NBIA Colloquium by Jack Lissauer on Kepler's Multiple Planet Systems – Niels Bohr Institute - University of Copenhagen

NBIA Colloquium by Jack Lissauer on Kepler's Multiple Planet Systems

Jack Lissauer
(NASA Ames Research Center)

"Kepler's Multiple Planet Systems"

Almost forty percent of the 4175 planet candidates found by NASA’s Kepler spacecraft are associated with target stars that have more than one planet candidate, and such “multis” account for the vast majority of candidates that have been verified as true planets. The large number of multiple detections tells us that flat multiplanet systems like our own Solar System are common throughout the universe. Virtually all of the candidate planetary systems are stable, as tested by numerical orbit integrations that assume physically motivated mass-radius relationships. Statistical studies performed on these candidate systems reveal a great deal about the architecture of planetary systems, including the typicalspacing of orbits and flatness. The talk will moreover discuss the characteristics of some of the most interesting confirmed Kepler multi-planet systems to date.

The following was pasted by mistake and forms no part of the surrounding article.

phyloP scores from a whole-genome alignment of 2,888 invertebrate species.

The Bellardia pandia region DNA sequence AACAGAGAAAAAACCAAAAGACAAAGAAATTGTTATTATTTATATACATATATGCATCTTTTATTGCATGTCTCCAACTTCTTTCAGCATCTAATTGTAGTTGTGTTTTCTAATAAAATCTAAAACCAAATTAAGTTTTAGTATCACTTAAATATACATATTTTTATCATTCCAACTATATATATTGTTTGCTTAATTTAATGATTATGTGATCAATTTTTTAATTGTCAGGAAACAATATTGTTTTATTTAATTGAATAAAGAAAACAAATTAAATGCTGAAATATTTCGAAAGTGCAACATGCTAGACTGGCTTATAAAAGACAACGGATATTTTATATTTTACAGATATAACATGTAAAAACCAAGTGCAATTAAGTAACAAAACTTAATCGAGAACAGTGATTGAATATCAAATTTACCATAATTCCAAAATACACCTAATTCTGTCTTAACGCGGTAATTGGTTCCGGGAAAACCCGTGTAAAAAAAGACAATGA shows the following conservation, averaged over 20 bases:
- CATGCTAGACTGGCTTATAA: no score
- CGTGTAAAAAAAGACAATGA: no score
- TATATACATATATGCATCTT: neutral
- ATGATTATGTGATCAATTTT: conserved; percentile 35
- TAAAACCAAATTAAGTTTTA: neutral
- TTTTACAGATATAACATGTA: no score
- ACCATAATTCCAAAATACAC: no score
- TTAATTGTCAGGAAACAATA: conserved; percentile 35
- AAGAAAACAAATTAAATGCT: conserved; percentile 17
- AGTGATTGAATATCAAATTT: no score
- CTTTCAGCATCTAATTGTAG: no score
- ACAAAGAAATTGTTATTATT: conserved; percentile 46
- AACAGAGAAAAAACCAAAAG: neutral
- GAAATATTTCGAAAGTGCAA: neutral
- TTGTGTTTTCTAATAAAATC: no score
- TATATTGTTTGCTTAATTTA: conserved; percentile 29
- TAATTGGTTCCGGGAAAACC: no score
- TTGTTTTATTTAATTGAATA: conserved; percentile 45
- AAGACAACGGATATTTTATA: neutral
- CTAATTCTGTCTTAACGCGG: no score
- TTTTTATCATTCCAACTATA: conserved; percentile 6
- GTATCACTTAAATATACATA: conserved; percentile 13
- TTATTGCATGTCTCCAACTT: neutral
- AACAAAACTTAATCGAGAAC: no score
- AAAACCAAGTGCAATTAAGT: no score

Jack Lissauer is a space scientist in the Space Science and Astrobiology Division, NASA Ames Research Center, Moffett Field, California. Lissauer holds a doctorate in applied mathematics granted by the University of California, Berkeley, in 1982. Lissauer and Mark Showalter of the SETI Institute, in 2003 discovered two moons of Uranus – Mab and Cupid – as well as two additional rings around the planet. Lissauer is a science co-investigator on the Kepler space telescope mission, and the upcoming TESS mission.

All are welcome!  Refreshments will be served in the NBIA lounge after the talk.